Thursday, November 5, 2015

Coming back to climbing as a 40+ climber

(Photo courtesy of Dustin Moore)

When I was younger I climbed and trained extensively.  However, during my 30's I retired from active climbing, focused on school, work, and raising a young family.  Sporadically we visited old climbing haunts, and I found it estranging to feel more like a tourist than a climber at places like Hueco Tanks or the New River Gorge.  Moving back to Ohio reestablished the possibility of spending weekends at the Red River Gorge, but it was not until our kids got a bit older that we went to climb.

I clearly remember our first visit to Muir Valley in the Spring of 2012 and the bittersweet experience of being back at the Red while not "being back to fitness" as a climber.   At the practice wall, and then at the Great Wall I led the easiest routes to set up top ropes for my kids.  Even on the 5.7's I felt challenged, and I tired quickly on easier 5.10 routes.  After lowering off of Dynabolt Gold (5.10a) I looked wistfully across the valley to the tall overhanging 11s and 12s of the Solarium.  Those were the sorts of routes I used to love to climb, but they seemed impossibly far away.

After that trip I added to my spreadsheet record of my recent recent flash or onsight lead climb successes, with an average grade of 5.8.

25 years ago an old friend and climbing mentor had suggested that a good way to assess your current climbing level is to take the average grade of your 10 best recent routes.  So, in Spring of 2012 these  were the 10 routes that I had flashed on lead, with an average grade of 5.8.   So, as of Spring of 2012 I was a reasonably consistent 5.8 sport climber.  In three and half years I have progressed to an average grade of 5.11c for first-try routes.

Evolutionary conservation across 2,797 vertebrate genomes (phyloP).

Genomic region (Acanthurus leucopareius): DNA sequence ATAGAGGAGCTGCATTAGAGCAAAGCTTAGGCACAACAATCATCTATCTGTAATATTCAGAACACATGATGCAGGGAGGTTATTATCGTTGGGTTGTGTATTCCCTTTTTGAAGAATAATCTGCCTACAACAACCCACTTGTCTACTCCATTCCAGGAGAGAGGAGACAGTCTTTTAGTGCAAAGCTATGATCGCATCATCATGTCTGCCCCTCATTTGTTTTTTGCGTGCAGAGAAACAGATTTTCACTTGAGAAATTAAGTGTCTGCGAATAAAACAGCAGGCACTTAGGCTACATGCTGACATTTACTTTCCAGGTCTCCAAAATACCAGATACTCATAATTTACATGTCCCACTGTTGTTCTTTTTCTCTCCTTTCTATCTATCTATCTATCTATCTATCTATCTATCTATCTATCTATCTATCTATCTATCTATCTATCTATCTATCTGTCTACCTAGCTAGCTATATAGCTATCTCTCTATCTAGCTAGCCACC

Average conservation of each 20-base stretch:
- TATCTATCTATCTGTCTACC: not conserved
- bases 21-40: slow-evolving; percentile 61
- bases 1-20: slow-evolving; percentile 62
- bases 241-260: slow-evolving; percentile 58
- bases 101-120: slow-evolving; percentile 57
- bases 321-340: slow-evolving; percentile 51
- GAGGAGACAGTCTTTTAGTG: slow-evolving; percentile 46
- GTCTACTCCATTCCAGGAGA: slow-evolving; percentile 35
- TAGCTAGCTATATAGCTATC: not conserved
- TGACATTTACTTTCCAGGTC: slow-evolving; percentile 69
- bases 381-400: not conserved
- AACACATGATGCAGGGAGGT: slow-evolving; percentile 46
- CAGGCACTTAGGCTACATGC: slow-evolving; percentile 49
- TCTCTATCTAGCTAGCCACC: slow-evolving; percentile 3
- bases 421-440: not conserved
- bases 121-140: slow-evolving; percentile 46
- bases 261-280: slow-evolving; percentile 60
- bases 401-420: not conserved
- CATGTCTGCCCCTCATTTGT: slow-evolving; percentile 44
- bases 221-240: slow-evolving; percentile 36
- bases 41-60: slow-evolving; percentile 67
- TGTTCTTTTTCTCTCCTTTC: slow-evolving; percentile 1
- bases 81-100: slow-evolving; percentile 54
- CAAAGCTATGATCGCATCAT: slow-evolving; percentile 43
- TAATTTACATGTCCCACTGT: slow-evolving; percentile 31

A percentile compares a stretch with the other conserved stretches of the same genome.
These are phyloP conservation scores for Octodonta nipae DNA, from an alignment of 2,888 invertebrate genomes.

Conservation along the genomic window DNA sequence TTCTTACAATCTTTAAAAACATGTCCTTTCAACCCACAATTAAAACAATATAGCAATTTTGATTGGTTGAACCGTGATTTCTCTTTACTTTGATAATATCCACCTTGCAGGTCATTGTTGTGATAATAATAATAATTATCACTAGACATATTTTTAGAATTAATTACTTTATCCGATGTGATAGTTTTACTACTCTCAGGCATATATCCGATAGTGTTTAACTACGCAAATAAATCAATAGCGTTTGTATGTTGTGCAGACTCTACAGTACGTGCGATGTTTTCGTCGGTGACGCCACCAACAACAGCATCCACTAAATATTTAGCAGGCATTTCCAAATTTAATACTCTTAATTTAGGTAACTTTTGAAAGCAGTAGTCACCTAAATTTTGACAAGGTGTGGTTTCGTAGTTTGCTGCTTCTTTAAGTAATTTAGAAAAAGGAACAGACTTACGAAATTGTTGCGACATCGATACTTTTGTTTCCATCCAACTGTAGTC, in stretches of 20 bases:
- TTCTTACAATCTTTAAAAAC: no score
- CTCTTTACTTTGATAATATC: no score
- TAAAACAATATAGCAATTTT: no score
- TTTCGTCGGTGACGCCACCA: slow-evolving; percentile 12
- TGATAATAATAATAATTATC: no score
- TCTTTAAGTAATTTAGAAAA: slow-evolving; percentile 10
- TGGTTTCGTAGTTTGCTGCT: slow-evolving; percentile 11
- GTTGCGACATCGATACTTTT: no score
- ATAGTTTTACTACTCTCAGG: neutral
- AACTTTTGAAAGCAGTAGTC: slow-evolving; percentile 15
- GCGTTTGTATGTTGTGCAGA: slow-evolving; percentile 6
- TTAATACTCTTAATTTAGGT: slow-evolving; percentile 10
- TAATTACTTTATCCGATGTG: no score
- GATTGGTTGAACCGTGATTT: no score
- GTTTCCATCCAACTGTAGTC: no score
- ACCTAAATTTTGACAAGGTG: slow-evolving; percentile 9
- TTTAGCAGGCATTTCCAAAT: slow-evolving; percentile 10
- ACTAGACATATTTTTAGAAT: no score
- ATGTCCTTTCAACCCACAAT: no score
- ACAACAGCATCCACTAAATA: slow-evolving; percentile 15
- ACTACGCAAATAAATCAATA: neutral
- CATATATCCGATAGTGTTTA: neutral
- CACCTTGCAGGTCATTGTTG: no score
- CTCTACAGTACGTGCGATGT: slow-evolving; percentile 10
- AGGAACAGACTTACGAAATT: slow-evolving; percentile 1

So far I have learned a couple of lessons during the process of coming back to climbing.

  1. Be honest about where you are in the moment.  Measuring your current climbing in terms of your best 10 recent routes reveals more than any single route.  3.5 years ago I had to recognize that I was a 5.8 climber.  Now I am climbing consistently at the 11c level, and I have a way to go in order to climb 5.12 with the same confidence.
  2. Progress is incremental and easiest to witness through record keeping.  If it were not for my climbing journal I would not know what level I was at 3.5 years ago.
  3. Training brings slow, predictable progress.   Since spring of 2014 I have trained systematically according to the periodized schedule advocated in the RCTM.  The results are that I am slowly getting better every climbing season.  This is perfect, and allows me to enjoy the routes at my current level knowing that the next level of new climbs is waiting in the wings.   

(Photo courtesy of Dustin Moore)

Thursday, October 22, 2015

Updated hangboard setup

I installed the Forge using a french cleat to augment my RPTC.  Some grips, like the IMR carryover, but have been made more challenging.  Others are new introductions, like the slopey crimper and the mini-crimp with thumb catch.

My big question for winter training season is deciding on which grips to use from the two boards.  I do know that I will be using the slimper, or slopey crimper because it seems super relevant for sandstone cruxes (see the Anderson's discussion). Also, the new pinches can be used as super deep open hand jugs, which also seem very helpful to include in my training on the board (see my discussion of deep handholds).

In the first photo you can see that there are multiple sets of eyebolts which will allow me to have two pulley setups running at the same time.  This will make switching from one board to the other faster and will allow two people to complete their hangboard sessions at the same time.  The Forge is also located higher from the floor which puts me in a more comfortable position while hanging from the grips.